by Rachel Willis
With the historical drama Amerikatsi, writer, director and star Michael Goorjian explores the harsh, sometimes funny, reality of life in Soviet Armenia during the 1930s.
During the Armenian Genocide, four-year-old Charlie is smuggled out of Armenia and sent to the United States. He returns to his homeland as an adult (Goorjian) after Joseph Stalin offers survivors of the genocide scattered around the world a chance to return to Soviet Armenia.
However, after saving a young boy from a mob, Charlie runs afoul of a soldier who doesn’t like his public displays of religiosity or his Americanism. Accused of spying for the United States, Charlie is sentenced to ten years hard labor.
Charlie finds comfort in the view from the window of his cell: a glimpse into the lives of an Armenian couple. This unexpected view allows him the chance to form a connection with the outside world. It’s this link that sustains him during his imprisonment.
Despite the seriousness of the situation, Goorjian elicits humor where he can find it. There’s an absurdity to Charlie’s circumstances that skirts the line between the comedy and the tragedy. The score often emphasizes the irrationality of both Soviet hypocrisy and the day-to-day realities of life in a gulag.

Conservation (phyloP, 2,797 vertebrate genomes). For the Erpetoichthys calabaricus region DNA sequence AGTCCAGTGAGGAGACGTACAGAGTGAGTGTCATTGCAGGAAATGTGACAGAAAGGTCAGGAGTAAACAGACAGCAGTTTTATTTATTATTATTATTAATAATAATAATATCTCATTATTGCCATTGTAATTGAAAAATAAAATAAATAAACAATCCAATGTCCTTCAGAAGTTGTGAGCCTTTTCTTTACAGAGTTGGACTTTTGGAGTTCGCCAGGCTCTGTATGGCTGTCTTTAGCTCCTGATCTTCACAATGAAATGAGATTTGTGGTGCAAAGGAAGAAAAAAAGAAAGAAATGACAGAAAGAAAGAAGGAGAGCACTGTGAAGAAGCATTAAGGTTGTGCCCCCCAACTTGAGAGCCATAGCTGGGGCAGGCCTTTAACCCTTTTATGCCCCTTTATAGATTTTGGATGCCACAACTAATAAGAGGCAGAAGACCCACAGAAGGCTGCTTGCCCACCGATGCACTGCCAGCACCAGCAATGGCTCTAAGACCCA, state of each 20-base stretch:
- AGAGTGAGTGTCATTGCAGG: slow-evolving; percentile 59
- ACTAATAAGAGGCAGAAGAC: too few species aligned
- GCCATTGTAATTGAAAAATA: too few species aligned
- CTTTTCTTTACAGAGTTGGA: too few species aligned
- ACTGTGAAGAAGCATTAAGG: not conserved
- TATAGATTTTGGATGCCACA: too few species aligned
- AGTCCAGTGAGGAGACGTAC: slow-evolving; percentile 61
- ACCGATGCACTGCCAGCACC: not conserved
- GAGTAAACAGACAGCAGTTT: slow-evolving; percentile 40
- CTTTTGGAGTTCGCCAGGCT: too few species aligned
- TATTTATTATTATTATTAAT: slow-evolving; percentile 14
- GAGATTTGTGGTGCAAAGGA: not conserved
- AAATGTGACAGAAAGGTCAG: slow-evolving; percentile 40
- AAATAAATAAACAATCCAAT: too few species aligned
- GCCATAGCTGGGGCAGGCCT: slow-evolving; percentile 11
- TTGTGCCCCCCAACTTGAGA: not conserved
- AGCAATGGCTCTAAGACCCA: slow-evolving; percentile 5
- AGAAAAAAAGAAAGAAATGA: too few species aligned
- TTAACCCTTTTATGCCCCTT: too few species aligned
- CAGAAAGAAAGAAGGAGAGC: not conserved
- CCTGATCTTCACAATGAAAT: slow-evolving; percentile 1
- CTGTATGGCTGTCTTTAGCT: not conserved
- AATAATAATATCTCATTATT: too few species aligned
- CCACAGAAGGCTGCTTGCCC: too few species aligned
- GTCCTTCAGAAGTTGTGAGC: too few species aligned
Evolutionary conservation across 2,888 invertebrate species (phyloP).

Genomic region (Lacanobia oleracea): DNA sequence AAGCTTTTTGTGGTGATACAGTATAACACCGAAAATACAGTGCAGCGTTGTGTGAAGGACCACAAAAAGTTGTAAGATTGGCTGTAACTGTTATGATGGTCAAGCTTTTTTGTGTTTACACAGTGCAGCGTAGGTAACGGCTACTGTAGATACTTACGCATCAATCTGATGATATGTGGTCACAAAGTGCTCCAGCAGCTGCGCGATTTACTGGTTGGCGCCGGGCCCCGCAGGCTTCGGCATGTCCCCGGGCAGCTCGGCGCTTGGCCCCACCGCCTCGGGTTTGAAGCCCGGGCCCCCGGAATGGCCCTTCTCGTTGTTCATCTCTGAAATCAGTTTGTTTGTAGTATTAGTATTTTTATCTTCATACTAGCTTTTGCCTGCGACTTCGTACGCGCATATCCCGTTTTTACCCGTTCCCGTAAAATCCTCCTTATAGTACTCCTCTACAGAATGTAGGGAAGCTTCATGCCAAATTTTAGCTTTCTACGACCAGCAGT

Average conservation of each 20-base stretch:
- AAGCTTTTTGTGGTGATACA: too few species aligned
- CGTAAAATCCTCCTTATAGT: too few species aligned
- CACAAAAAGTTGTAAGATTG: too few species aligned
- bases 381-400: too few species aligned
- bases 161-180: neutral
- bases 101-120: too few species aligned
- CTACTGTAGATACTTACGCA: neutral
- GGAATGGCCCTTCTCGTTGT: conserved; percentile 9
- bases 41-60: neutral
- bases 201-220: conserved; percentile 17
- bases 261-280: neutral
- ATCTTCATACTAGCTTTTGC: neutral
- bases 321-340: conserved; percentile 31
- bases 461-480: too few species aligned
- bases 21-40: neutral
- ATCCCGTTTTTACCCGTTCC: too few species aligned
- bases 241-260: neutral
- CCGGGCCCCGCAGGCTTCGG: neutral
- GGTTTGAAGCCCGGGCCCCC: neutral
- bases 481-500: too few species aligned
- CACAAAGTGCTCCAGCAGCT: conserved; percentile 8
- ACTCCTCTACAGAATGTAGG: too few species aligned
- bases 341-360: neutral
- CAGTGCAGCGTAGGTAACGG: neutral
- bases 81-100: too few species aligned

At times the humor almost undermines the historical tragedies on which the film is based. But there are also moments when we truly feel for Charlie and his plight. The tightrope Goorjian walks between humor and heartache emphasizes his skills as both an actor and a director. The supporting cast, particularly Hovik Keuchkerian, helps the film strike the right balance.
There is also genuine feeling for Armenia and its people peppered throughout the film. Despite Charlie’s treatment at the hands of the Soviets, he can’t ignore the overwhelming pull he feels for the country of his origin.
At its heart, Amerikatsi requires the audience believe in the power of both human connection and hope. To weary the audience with too much focus on the tragedy of life while ignoring the joy would hamper the film’s message.
In the end, Goorjian delivers a heartfelt love letter to Armenia and the resilience of its people.